The Influence of the UN Watercourses Convention on the Development of the Nile River Basin Cooperative Framework Agreement (CFA)

Author:Abiy Chelkeba
Position:Abiy Chelkeba LL.B (MU), M.A (MU), LL.M (AAU); Assistant Professor of Law; and Amsterdam-Mekele University LL.M Joint programs project coordinator at School of Law, College of Law and Governance, Mekele University. I would like to thank the anonymous reviewers for their constructive comments. Email: chewabiy@gmail.com
Pages:165-190
SUMMARY

The 1997 UN Watercourses Convention has influenced the development of many bilateral and multilateral international water agreements. There is ongoing debate on the extent to which the Watercourses Convention has influenced the Nile River Basin Cooperative Framework Agreement (CFA). In this article, the author examines the interface between Watercourses Convention and CFA on some of the most... (see full summary)

 
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The Influence of the UN Watercourses
Convention on the Development of the Nile
River Basin Cooperative Framework
Agreement (CFA)
Abiy Chelkeba
Abstract
The 1997 UN Watercourses Convention has influenced the development of many
bilateral and multilateral international water agreements. There is ongoing debate
on the extent to which the Watercourses Convention has influenced the Nile River
Basin Cooperative Framework Agreement (CFA). In this article, the author
examines the interface between Watercourses Convention and CFA on some of the
most contentious issues therein. It is argued that the Watercourses Convention has
(in spite of various criticisms) greatly influenced the development of CFA in terms
of the substantive and procedural contents of the agreement. The influence of the
Watercourses Convention is more visible in shaping some of the major substantive
principles such as the general obligation to cooperate, the principle of equitable and
reasonable utilization, and the duty not to cause significant harm. The Watercourses
Convention has also influenced the CFA‟s procedural rules such as the duty to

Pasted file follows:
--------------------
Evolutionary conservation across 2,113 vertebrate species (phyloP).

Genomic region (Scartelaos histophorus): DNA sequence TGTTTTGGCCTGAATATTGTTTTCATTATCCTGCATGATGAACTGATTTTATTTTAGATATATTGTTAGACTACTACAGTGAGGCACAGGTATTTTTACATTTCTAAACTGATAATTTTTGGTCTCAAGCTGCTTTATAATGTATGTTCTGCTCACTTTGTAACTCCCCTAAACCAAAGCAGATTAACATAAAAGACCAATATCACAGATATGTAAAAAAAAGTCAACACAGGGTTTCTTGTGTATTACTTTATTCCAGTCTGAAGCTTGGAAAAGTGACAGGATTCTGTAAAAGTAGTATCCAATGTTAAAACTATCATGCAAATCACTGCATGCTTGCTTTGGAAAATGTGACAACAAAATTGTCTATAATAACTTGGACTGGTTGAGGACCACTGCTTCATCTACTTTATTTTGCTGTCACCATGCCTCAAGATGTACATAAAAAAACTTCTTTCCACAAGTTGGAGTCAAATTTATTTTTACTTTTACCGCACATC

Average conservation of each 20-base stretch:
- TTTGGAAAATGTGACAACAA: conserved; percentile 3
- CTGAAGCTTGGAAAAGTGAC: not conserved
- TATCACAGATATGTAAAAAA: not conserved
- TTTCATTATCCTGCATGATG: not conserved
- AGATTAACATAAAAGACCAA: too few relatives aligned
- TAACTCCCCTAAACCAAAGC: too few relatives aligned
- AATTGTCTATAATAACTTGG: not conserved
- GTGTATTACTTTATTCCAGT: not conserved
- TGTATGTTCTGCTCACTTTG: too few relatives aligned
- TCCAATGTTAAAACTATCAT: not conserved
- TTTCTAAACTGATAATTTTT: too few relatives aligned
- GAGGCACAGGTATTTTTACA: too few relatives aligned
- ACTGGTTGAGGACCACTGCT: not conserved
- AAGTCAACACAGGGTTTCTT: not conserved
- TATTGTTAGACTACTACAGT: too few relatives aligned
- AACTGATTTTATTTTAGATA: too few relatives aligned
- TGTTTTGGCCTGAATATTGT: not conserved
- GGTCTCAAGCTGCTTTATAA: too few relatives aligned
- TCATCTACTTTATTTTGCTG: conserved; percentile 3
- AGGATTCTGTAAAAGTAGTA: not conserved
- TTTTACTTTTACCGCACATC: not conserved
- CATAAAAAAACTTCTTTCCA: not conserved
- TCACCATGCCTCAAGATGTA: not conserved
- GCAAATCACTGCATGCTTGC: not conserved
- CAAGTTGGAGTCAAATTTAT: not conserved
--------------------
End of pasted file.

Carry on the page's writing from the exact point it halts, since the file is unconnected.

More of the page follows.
exchange information, settlement of disputes and institutionalization of cooperation.
In the era of increasing water security tension among the Nile River riparian states,
the Watercourses Convention is set to dominate emerging new developments
toward regulating the utilization, conservation, and management of the Nile River.
Key terms
Watercourses Convention · CFA · Nile · Impact · International Water Law
DOI http://dx.doi.org/10.4314/mlr.v12i1.6
Received: 5 February 2018 Accepted: 30 September 2018
This article is licensed under a Creative Commons Attribution-NonCommercial-
NoDerivs (CC BY-NC-ND)
Abiy Chelkeba LL.B (MU), M.A (MU), LL.M (AAU); Assistant Professor of Law; and
Amsterdam-Mekele University LL.M Joint programs project coordinator at School of
Law, College of Law and Governance, Mekele University. I would like to thank the
anonymous reviewers for their constructive comments. Email: chewabiy@gmail.co m
Frequently used acronym:
CFA Nile River Basin Cooperative Framework Agreement
166 MIZAN LAW REVIEW, Vol. 12, No.1 September 2018
Introduction
On 21 May 1997, the General Assembly of the United Nations adopted the
Convention on the Law of the Non-Navigational Uses of International
Watercourses (Watercourses Convention) which it entered into force on 17
August 2014.1 The adoption of the Watercourses Convention resulted from to a
two-decade process the General Assembly had initiated.2 On 8 December 1970,
the General Assembly adopted resolution 2666 (XXV), entitled „Progressive
Development and Codification of the Rules of International Law Relating to
International Watercourses‟.3 In the same resolution, the General Assembly
recommended that the International Law Commission „take up the study of the
law of the non-navigational uses of international watercourses with a view to its
progressive development and codification‟.4
The Watercourses Convention is considered as one of the leading legal
instruments in relation to non-navigational uses of international watercourses.
The Watercourses convention has the advantage of being broad in concept and
encompassing all aspects associated with non-navigational water use. The
Watercourses Convention is basic framework convention that aims to regulate
the different aspects of water use, water management, protection and
conservation of transboundary watercourses, and „promote optimal and
sustainable utilization thereof for present and future generations‟.5 As a
framework convention, it lays down the fundamental substantive and procedural
rules of the regulation of international watercourses and leaves the details for the
riparian states so that they can draw their water agreements in the context of
their respective river basins in question and if possible, harmonize it with
Watercourses Convention.6
1 The Convention was adopted on 21 May 1997 by G.A. Resolution 511229 with 106
affirmative votes, 26 abstentions and three negative votes, i.e. Burundi, China and T urkey.
See United Nations (1997a) General Assembly Official Records, 99th Plenary Meeting
(A/51/PV.99), 21 May 1997 p. 7- 8. For a full text see:
www.un.org/ga/documents/gares51/ga51229.htm
2 Stephen C. McCaffrey, Convention on the Law of the Non-Navigational Uses o f
International Watercourses, United Nations Audiovisual library of international law
available at www.un.org/law/avI, p.1.
3 Ibid.
4 Ibid.
5 See the preamble of the Watercourse Convention, para 4. See also Salman M.A. Salman
(2015), Entry into force of the UN Watercourses Convention: Why should it matter?,
Interna tional Journal of Water Resources Development, 31:1, 4-16, , p.7. DOI:
10.1080/07900627.2014.952072
6 Id., p. 8.

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